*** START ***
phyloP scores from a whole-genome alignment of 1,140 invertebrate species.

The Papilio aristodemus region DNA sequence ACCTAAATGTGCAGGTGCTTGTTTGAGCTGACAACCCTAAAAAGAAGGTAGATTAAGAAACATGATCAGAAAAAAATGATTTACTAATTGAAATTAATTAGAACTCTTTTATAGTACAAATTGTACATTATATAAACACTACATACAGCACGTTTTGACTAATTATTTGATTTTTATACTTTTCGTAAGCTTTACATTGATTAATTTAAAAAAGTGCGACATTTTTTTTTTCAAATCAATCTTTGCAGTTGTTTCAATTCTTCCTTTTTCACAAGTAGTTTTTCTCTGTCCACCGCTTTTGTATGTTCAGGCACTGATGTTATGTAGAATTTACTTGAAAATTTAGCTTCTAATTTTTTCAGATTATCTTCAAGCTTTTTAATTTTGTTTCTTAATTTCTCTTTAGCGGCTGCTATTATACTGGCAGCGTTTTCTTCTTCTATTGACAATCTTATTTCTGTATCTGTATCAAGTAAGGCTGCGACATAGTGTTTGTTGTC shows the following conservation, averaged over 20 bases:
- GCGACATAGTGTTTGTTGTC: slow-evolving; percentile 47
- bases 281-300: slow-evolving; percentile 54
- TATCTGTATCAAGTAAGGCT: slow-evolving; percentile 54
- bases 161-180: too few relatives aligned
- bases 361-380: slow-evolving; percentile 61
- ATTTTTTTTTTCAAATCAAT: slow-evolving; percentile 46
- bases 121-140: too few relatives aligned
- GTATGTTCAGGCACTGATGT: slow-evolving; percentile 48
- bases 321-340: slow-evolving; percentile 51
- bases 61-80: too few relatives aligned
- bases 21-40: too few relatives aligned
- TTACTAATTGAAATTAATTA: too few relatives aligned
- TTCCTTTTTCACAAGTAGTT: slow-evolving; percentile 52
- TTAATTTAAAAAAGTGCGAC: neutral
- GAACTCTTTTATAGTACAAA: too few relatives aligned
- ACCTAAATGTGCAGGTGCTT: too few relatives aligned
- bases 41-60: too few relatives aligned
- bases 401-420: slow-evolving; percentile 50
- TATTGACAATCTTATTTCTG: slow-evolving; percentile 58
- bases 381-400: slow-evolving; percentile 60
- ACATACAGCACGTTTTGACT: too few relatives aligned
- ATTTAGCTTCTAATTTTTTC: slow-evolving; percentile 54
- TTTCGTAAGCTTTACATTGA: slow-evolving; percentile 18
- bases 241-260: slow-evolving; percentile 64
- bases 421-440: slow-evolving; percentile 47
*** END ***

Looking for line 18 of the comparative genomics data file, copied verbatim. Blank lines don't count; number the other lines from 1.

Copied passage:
- ACCTAAATGTGCAGGTGCTT: too few relatives aligned